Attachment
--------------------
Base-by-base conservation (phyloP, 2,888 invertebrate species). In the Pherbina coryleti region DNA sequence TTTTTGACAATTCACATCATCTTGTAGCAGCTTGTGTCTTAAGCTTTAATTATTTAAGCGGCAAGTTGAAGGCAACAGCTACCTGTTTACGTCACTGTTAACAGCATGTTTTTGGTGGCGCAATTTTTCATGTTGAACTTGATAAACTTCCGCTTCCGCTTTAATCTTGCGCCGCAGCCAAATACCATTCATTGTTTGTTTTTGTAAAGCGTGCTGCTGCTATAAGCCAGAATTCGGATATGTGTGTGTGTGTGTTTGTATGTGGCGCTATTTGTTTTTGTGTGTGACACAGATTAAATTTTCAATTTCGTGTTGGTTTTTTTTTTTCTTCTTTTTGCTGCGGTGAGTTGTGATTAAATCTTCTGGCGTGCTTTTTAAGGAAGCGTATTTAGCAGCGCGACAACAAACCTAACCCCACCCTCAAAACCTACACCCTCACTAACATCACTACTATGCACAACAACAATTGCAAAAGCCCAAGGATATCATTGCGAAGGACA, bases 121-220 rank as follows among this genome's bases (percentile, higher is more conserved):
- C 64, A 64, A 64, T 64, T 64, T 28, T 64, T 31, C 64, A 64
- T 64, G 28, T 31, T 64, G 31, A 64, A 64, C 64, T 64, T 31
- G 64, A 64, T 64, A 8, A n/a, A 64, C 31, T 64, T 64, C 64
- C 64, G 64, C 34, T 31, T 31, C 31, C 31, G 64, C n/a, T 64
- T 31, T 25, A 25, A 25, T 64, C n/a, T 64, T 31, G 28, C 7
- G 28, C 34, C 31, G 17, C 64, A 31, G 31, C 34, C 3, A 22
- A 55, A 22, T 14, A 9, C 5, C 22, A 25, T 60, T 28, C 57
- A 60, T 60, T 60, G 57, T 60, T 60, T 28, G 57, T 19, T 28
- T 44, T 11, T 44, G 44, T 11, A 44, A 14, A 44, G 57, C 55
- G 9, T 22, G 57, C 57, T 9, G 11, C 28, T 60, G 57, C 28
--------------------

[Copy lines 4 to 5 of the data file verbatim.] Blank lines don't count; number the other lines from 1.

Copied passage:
- G 64, A 64, T 64, A 8, A n/a, A 64, C 31, T 64, T 64, C 64
- C 64, G 64, C 34, T 31, T 31, C 31, C 31, G 64, C n/a, T 64